I had Thai food for the first time when I moved to Phoenix. I fell in love with Gai Tom Kha (Chicken Coconut Soup with Galangal) and Gaeng Keow Wan Gai (Green Chicken Curry) from Thai Lahna. For some reason I assumed this cuisine was complicated and couldn’t be replicated in a residential kitchen. Maybe it’s because I’d never heard of many of the ingredients and didn’t have the first idea where to find them (or the balls to walk into a non-English speaking grocery store).
I’ve overcome my fear of walking into ethnic grocery stores (plus the ingredients can be easily found in your local store if you live near a multi-ethnic neighborhood). I’ve been collecting curry recipes, for about four years now figuring SOMEDAY I’d make curry at home. Yet, they sat in the recipe basket collecting dust until I returned from Philadelphia.
In September Chris whipped up shrimp curry for our Saturday dinner. I was expecting a multi-hour stint as his sous-chef. Instead, the curry was easier to prepare than anything else we made that night. I distinctly remember him laughing at my pile of neatly diced onion. “This is working people food,” he told me. “Rough chop everything. About three whacks on an onion. You want the ingredients to retain their identity when cooked,” he instructed.
Returning to Raleigh I was determined to concur curry. I found a recipe, made it, and fell in love all over again. Then I sent him a thank you note – and bragged about my success.
He wrote me back (with a bit of a snicker) with his “Thai Curry for Dummies” Guidelines. They are so easy and clear I’m sharing them.
There are only two required ingredients for Thai Curry-
Curry Paste(red, green, yellow, etc)
That's it....everything else is optional more or less (except peeling the shrimp!)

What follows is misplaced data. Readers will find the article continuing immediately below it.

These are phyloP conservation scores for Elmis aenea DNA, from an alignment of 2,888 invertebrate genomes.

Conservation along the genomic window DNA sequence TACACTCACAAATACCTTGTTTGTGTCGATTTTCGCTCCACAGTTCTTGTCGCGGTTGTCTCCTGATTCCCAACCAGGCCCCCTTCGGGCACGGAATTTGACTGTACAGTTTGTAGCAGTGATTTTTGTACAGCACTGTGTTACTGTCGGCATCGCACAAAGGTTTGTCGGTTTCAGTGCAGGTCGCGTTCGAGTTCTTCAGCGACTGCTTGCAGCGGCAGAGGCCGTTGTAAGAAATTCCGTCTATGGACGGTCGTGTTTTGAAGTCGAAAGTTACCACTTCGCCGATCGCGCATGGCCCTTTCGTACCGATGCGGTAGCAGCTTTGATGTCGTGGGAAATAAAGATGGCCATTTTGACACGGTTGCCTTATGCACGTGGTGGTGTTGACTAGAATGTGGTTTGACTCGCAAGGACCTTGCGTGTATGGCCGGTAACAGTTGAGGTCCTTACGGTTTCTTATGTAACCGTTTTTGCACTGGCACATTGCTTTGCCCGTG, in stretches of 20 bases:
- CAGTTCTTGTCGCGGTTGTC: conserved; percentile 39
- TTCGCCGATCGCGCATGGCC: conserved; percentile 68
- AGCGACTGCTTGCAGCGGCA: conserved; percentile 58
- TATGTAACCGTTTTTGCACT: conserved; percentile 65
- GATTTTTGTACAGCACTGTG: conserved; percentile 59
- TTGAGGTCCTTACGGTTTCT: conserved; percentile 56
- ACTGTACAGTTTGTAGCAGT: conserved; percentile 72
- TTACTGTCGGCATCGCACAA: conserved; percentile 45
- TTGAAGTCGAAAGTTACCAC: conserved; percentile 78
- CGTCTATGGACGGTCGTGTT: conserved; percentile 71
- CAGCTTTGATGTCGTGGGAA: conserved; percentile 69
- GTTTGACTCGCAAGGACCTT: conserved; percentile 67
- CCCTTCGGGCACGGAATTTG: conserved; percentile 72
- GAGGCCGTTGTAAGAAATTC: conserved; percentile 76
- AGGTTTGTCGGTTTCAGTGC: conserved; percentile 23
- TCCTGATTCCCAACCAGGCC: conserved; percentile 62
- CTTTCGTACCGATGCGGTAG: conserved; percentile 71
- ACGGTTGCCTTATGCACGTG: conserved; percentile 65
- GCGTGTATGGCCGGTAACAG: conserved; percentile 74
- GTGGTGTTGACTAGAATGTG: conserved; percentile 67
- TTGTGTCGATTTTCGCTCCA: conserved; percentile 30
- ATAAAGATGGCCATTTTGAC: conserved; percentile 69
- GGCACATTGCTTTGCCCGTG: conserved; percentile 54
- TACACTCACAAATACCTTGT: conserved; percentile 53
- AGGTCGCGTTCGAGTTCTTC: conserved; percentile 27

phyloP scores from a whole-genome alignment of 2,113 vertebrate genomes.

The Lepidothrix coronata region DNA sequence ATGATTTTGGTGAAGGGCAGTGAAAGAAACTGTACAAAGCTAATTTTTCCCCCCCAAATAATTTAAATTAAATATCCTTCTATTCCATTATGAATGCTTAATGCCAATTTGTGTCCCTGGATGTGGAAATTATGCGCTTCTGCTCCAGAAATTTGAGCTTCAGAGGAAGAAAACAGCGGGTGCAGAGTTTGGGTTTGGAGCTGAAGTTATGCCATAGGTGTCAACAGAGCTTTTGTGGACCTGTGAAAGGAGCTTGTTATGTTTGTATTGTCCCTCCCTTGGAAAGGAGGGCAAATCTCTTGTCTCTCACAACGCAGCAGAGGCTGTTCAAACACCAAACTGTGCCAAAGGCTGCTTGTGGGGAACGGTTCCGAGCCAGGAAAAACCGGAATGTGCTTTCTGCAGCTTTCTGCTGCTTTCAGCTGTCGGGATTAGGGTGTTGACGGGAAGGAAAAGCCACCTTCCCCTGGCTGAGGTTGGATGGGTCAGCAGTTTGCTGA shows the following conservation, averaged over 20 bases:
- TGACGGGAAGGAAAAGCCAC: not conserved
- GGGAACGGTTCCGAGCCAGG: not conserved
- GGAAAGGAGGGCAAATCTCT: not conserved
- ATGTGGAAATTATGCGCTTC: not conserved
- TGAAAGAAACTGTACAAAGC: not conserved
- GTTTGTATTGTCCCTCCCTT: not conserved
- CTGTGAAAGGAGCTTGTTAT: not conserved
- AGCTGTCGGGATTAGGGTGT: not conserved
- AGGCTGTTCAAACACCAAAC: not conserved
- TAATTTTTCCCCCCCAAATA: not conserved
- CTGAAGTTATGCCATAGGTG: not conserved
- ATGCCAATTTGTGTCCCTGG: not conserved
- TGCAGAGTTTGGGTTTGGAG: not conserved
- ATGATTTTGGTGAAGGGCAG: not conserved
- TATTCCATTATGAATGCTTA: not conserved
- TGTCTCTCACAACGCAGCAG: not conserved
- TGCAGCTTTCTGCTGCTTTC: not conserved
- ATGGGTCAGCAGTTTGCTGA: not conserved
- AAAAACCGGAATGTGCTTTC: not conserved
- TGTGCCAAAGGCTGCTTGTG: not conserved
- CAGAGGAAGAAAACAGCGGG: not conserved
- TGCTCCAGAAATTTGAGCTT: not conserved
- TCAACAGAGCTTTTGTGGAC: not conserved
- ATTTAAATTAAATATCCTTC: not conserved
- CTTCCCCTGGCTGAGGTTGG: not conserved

Start by heating oil in a deep pan
add coarsely chopped onions, peppers, and garlic
sauté until translucent
add a teaspoon or two of the curry paste
add a few splashes of fish sauce if using (I don't care for it)
fry for a few minutes to bring out the flavors
add your meat.... shrimp, chicken, beef, tofu, etc
sauté meat until browned on all sides.... a few minutes max
now add full can of coconut milk to the pan
add carrots and/or potatoes if using them
bring to a full boil for a minute or so
turn off the heat and keep covered
let sit for 20 minutes or so.... then serve over rice.
There are a thousand variations on curry... every household has their own way.
Try this method and then experiment with different types of pastes and ingredients
I do a fragrant chicken curry that has Apricot Preserves in it...... out of this world.
Thus spake Blue.
Here’s what I’ll add. It’s important that you overcome the fear of hot oil. If you don’t have enough heat under your wok or pan, you’ll end up with watery and bleached colored curry (not appealing).
Experiment with peppers. Thai chili peppers (the red ones you see in the store) are very hot (prig kee nu), but they add essential flavor and heat. You can control the heat with the amount you add. Chili peppers freeze really well and are easier to chop/dice when frozen. So if you don’t use a whole pepper you can put it in a freezer bag and stash it for later use. (I do this with my ginger root too)
A green pepper is also used – more for color than flavor – in most curries. I’ve used anchos and pasillas and the earth hasn’t opened up and swallowed me for my sacrilege (yet).
Make sure your protein is diced in bite size pieces that will easily fit in your mouth. At a real Thai table you’ll find spoons, not so much with the forks and knives.
One way to speed up cooking chicken curry is to have frozen shredded chicken and frozen/peeled shrimp in your freezer. Dump them in that really hot skillet so they can brown/caramelize/warm up – but DON’T OVER COOK THEM TO DRYNESS (or rubber in the case of shrimp).
Curry paste and curry powder ARE NOT the same thing. Live and learn. Curry paste stores in your refrigerator FOR EVER (unless you cook curry two or three times a week – then it goes kind of fast).
If you want to feel healthy about this meal, you can buy light coconut milk. For the uninitiated coconut milk is UNSWEETENED. It is not Cream of Coconut. *shudder*
Other types of veggies found in curry include green beans, baby corn, bamboo shoots, thai/Japanese eggplant and sweet potatoes.
Curry is a great fall dinner meal and way to use up left-over turkey (if the turkey doesn’t have other flavors going on. Mesquite Grilled Turkey Curry just sounds too gross to contemplate.)
Go … this week and curry.
Photo credit C.H.Paquette